The early wireless local area network (WLAN) security methods were not very robust. Wired equivalent privacy (WEP) devices have particularly been prone to hacking.
As a result, the Wi-Fi Alliance, which represents most suppliers of wireless hardware, has produced better security protocols called Wi-Fi protected access and its successor, WPA2.
What is Wi-Fi protected access?
WPA and WPA2 use different methods of encryption that are stronger and better designed than WEP. You can select products that use WPA and WPA2 by looking for 'Wi-Fi WPA' in their specifications. Products that comply with WPA will work together - a critically important requirement.
Both WPA and WPA2 can operate in two modes:
- Personal mode - uses a pre-shared password or pass phrase for authentication. This simple approach makes sure a computer can only get access to the WLAN if the password matches the access point's password.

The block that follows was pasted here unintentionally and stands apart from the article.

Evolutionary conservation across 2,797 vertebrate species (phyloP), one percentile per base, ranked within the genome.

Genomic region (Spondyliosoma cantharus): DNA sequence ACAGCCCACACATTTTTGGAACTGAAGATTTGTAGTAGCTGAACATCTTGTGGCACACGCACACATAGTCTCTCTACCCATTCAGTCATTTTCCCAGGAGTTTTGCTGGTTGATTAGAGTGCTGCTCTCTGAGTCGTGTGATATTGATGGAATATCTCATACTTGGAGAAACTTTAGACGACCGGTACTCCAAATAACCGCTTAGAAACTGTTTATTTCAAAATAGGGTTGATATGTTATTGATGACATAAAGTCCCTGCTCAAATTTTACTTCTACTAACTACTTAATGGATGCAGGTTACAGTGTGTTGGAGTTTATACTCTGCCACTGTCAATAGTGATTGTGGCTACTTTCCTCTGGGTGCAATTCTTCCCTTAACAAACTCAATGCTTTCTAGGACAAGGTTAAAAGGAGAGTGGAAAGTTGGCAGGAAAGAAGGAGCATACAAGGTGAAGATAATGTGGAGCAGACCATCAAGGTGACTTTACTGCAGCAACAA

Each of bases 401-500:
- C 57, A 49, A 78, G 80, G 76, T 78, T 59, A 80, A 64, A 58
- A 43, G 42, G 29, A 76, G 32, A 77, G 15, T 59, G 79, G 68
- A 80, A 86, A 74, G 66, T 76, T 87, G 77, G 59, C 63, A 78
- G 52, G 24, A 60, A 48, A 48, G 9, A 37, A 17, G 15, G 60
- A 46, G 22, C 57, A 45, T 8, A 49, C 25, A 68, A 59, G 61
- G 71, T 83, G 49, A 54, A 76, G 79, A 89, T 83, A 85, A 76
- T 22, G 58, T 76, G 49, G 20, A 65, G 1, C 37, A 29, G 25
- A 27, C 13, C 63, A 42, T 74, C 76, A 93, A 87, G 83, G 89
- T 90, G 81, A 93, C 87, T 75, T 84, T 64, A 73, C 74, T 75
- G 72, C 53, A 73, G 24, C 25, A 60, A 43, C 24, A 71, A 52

- Enterprise mode - uses a more sophisticated method of encryption better suited to larger organisations that need stronger protection.
Which standards to use with WPA2?
The Institute of Electrical and Electronic Engineers (IEEE) standard 802.11i is based on an existing approach used for wired networks called 802.1X.
This approach allows devices that are connecting to a network to be authenticated. It prohibits access to the network until such devices pass authentication, and uses other modern techniques such as:
- temporal key integrity protocol
- counter-mode/CBC-MAC protocol
This may become more important to your business as emerging technologies are likely to be 802.11i compatible. WPA2 is partly based on standard 802.11i.
For practical purposes, a small business should currently select 802.11n or 802.11.ac and WPA2-based devices, with 802.11i being a useful additional feature for the future. See more on wireless networking standards.
Keep in mind that wireless hardware manufacturers often supply their products with the security settings turned off. Make sure that you set the device up properly before using it. See 10 tips for better wireless network security.